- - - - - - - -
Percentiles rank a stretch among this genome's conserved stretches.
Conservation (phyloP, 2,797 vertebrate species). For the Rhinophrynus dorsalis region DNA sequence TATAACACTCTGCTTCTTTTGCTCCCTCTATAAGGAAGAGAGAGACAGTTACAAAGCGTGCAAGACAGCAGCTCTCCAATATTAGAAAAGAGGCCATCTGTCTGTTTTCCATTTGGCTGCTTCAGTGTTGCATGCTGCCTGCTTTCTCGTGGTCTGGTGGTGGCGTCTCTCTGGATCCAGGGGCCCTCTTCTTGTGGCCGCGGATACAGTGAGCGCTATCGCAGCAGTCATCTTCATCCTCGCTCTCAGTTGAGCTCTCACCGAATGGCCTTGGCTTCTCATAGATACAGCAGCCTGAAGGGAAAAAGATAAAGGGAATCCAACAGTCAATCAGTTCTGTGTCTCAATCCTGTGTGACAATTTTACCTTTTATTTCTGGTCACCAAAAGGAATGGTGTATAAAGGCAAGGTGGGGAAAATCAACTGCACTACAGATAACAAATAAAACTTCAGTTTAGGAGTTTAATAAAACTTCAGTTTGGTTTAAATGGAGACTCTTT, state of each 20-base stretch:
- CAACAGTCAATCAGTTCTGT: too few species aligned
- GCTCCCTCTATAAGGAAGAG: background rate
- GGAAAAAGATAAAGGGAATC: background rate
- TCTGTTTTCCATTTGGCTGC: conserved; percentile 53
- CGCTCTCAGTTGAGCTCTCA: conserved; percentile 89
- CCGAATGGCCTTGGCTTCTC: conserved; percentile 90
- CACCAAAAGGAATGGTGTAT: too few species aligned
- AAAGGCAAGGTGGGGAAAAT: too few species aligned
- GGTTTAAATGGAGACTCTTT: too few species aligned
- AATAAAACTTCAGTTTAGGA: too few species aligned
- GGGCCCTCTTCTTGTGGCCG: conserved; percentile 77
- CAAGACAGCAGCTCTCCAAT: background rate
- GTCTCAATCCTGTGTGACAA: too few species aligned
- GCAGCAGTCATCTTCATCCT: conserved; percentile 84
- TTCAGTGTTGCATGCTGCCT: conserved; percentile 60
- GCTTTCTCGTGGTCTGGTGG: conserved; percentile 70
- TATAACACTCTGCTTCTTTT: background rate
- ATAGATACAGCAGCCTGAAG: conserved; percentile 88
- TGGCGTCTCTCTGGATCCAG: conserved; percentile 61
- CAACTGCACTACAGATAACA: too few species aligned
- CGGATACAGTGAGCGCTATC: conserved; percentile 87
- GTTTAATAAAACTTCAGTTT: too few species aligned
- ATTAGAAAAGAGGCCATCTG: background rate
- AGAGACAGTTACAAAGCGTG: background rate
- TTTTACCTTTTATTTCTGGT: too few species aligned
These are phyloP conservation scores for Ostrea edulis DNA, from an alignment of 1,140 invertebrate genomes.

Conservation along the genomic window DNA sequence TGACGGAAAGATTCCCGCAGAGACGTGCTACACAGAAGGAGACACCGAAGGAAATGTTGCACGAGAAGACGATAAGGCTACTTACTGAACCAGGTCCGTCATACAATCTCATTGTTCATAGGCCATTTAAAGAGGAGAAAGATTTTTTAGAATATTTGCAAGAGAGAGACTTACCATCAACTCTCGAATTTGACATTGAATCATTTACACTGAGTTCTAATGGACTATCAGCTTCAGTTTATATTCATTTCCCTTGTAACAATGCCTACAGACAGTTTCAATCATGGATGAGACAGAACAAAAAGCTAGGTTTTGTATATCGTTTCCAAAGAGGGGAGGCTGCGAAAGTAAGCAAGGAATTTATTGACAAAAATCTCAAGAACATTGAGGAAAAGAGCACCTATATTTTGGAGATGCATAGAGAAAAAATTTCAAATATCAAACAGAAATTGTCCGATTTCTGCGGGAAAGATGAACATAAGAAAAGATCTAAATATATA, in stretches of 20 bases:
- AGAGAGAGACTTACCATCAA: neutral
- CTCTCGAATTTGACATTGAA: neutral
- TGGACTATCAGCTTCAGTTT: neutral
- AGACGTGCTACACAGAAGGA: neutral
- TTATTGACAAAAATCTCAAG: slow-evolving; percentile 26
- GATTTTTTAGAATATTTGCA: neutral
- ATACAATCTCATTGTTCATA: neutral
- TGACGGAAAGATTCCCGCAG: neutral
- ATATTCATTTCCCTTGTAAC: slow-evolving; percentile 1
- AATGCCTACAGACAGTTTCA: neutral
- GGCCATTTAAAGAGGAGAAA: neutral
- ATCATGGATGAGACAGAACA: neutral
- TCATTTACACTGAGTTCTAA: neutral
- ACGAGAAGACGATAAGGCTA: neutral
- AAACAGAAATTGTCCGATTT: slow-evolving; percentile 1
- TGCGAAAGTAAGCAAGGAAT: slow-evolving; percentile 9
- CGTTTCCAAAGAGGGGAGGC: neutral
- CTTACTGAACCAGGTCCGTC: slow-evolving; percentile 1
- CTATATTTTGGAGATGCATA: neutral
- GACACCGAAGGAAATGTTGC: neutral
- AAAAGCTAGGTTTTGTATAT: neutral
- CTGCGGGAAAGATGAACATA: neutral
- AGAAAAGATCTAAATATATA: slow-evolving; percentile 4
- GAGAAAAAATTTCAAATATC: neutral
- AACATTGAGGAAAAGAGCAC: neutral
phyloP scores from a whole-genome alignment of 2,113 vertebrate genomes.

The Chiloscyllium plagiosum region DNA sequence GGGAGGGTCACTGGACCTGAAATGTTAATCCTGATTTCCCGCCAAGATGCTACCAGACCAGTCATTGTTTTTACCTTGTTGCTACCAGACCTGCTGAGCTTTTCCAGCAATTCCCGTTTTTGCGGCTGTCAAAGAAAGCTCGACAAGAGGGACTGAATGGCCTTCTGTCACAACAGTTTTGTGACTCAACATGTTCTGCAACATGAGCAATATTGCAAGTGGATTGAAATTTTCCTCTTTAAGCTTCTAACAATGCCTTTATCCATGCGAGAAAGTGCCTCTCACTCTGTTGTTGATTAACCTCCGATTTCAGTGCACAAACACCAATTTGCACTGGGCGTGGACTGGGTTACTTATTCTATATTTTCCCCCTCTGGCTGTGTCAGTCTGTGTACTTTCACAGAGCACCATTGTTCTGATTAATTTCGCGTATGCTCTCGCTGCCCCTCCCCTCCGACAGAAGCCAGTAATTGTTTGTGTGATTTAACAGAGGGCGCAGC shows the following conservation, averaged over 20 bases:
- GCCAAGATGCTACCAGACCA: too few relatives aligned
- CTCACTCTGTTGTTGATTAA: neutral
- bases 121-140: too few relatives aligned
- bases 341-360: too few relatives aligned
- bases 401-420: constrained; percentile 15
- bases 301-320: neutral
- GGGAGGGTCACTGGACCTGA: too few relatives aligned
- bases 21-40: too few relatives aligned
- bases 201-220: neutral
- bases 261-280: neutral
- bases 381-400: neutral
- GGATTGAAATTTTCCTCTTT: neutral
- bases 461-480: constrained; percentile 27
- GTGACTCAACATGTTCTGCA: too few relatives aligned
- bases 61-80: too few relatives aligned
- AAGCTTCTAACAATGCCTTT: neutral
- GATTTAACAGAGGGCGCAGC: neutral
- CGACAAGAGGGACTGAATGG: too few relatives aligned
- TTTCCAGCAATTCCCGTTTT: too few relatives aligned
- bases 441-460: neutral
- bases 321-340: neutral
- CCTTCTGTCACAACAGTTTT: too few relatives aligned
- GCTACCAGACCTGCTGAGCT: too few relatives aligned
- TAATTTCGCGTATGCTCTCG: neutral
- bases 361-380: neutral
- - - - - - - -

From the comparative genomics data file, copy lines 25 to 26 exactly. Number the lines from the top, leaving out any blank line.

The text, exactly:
- ATTAGAAAAGAGGCCATCTG: background rate
- AGAGACAGTTACAAAGCGTG: background rate